Working with a cell phone from the backseat of a Lincoln Town Car, aided by ex-wives and ex-cons, defense attorney Michael Haller does his best to get justice for anyone with enough cash. Well, maybe not justice, but at least good legal representation before the maw of the Los Angeles criminal court system. He is forceful and direct with his clients and his colleagues; the only thing Haller fears is that he will not recognize true innocence when he sees it.
He ponders this very thought when retained by Louis Roulet, a wealthy real estate broker accused of rape and attempted murder. Haller knows he has developed a thick shell of cynicism over the years of representing obvious criminals and struggles to maintain his objectivity as he investigates the details surrounding Roulet’s case. He finds solace is his metaphorical belief in himself as a true vanguard of the commoner, and the fact that his fees from this one case can solve a lot of his other problems.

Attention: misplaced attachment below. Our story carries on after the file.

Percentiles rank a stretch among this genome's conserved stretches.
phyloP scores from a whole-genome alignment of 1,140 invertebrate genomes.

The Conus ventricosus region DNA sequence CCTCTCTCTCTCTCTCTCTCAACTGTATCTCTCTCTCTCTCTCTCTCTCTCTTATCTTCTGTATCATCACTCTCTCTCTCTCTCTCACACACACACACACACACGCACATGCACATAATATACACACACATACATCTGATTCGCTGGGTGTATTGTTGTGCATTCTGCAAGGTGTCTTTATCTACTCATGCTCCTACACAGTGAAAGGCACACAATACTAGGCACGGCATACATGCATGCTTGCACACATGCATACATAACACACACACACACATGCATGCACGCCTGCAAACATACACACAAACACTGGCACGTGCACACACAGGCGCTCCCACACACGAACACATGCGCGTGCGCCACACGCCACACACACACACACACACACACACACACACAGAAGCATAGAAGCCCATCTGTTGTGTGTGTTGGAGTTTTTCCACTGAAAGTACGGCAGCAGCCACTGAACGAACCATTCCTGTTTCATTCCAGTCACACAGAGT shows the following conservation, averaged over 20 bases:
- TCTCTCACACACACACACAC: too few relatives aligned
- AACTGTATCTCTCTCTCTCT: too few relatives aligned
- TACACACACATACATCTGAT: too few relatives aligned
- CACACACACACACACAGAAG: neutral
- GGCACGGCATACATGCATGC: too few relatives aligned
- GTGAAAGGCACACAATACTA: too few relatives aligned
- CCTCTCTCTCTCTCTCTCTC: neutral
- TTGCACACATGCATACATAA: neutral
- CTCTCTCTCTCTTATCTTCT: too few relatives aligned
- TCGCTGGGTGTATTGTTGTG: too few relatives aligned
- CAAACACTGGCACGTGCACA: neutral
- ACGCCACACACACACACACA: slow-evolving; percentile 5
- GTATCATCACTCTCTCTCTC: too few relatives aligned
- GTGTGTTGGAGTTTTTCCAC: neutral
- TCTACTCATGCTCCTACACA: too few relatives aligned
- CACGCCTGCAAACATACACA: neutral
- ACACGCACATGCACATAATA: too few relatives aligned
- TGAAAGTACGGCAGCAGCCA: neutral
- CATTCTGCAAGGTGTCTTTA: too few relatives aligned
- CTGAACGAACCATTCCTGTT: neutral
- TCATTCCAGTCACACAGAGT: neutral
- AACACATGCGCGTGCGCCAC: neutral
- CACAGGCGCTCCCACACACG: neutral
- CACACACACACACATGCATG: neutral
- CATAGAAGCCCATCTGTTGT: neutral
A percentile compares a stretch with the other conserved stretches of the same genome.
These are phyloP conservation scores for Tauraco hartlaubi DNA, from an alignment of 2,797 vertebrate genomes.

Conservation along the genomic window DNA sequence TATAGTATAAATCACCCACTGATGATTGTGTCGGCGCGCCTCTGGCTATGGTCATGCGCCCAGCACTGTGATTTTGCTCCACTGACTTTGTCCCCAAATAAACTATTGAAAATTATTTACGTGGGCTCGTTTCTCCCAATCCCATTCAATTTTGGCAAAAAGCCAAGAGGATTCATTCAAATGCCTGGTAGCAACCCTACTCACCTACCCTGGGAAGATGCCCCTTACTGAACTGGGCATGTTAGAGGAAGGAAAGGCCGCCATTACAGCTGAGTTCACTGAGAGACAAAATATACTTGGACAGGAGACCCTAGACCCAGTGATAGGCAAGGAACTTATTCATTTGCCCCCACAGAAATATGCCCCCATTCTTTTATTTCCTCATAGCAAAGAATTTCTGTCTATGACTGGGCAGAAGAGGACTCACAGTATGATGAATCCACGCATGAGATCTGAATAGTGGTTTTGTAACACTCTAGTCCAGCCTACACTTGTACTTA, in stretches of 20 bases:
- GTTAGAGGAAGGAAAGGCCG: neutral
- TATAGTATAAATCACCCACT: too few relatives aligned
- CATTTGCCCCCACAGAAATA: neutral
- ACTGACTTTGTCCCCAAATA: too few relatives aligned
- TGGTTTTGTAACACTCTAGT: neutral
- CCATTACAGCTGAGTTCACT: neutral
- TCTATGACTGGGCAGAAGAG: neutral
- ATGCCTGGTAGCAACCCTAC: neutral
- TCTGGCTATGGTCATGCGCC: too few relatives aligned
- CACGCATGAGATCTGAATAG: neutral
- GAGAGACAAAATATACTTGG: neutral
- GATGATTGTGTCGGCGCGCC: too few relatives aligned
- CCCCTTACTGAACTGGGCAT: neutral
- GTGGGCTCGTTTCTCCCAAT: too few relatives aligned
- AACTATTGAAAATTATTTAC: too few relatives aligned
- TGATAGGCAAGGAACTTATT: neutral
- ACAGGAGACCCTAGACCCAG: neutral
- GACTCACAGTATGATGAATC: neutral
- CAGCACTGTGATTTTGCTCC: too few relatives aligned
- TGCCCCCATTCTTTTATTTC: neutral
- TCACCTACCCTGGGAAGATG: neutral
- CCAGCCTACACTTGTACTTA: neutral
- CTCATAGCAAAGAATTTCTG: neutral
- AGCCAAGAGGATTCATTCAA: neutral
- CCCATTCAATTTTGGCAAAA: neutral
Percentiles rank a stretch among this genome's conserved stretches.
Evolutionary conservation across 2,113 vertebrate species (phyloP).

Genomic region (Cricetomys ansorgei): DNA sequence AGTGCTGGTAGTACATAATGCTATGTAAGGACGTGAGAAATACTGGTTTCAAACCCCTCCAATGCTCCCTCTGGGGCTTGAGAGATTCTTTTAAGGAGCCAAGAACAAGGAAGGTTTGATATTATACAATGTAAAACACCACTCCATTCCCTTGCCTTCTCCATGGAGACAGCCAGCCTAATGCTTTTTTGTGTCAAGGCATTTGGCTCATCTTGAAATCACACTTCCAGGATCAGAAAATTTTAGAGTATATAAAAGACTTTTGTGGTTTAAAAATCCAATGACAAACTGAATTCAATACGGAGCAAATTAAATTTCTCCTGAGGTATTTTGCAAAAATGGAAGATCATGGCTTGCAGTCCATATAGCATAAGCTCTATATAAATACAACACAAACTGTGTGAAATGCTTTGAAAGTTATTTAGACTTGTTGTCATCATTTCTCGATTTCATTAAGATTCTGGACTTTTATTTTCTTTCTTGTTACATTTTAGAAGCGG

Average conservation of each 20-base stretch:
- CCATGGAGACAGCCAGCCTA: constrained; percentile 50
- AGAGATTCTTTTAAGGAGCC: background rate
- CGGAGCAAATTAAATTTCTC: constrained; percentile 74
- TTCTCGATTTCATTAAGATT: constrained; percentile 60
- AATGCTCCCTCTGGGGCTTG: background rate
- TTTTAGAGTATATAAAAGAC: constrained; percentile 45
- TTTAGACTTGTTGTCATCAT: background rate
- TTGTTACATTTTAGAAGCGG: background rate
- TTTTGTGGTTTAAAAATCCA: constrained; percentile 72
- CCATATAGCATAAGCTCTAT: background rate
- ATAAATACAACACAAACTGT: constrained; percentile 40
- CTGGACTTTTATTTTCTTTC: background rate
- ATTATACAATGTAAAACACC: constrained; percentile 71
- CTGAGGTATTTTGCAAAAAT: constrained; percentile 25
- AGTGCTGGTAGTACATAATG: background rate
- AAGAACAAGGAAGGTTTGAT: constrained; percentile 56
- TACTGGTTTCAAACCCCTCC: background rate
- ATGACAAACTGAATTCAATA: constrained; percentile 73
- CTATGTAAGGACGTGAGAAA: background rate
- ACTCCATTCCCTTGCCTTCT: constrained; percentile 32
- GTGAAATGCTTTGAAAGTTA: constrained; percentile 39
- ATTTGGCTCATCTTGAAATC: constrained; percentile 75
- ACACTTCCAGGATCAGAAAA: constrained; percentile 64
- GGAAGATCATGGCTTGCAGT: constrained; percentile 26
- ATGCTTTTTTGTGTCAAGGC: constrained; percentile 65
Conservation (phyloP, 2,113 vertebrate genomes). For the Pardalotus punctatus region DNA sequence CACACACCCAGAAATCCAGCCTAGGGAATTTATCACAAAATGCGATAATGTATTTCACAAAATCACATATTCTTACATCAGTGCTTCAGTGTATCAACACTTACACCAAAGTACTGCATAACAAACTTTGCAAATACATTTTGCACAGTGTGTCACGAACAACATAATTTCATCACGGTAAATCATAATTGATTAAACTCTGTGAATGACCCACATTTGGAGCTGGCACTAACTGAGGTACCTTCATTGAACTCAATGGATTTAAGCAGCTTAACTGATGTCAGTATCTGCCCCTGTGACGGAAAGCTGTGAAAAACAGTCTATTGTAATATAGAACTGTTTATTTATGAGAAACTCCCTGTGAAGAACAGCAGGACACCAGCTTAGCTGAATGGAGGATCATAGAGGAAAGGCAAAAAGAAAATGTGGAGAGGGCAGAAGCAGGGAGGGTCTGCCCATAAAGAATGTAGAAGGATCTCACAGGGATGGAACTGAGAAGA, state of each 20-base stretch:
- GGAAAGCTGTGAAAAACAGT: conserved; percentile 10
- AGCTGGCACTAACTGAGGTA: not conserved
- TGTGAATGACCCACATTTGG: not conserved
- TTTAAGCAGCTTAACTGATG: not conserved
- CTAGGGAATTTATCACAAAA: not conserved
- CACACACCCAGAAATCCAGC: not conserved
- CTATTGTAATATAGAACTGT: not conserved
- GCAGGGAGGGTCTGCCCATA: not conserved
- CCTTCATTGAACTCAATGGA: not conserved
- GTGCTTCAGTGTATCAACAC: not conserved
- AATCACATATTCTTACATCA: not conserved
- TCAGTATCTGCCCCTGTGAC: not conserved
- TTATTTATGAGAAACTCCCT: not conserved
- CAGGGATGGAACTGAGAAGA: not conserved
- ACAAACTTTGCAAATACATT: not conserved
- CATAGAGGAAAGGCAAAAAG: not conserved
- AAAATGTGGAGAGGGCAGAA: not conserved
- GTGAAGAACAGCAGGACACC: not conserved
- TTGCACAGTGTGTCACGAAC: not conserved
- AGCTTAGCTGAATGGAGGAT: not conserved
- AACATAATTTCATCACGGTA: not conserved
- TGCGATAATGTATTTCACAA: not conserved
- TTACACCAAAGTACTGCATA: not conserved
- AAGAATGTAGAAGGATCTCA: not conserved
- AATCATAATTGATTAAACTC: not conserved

The first-person narrative works magnificently in this taut legal thriller. The reader gets enough background (via flashbacks) to keep up to speed with the events as they occur with Haller. His philosophical self-evaluations are insightful, logical and well constructed. Even someone with no understanding of the law or the American justice system can easily understand everything happening in the story.
Rated: High. Unbelievably high numbers of the strongest profanity, mixed with plenty of occurrences of the lower-tiered terms. Personally, I have stopped reading plenty of books with less language, but I admit this time that I was seduced with an extremely enthralling story line.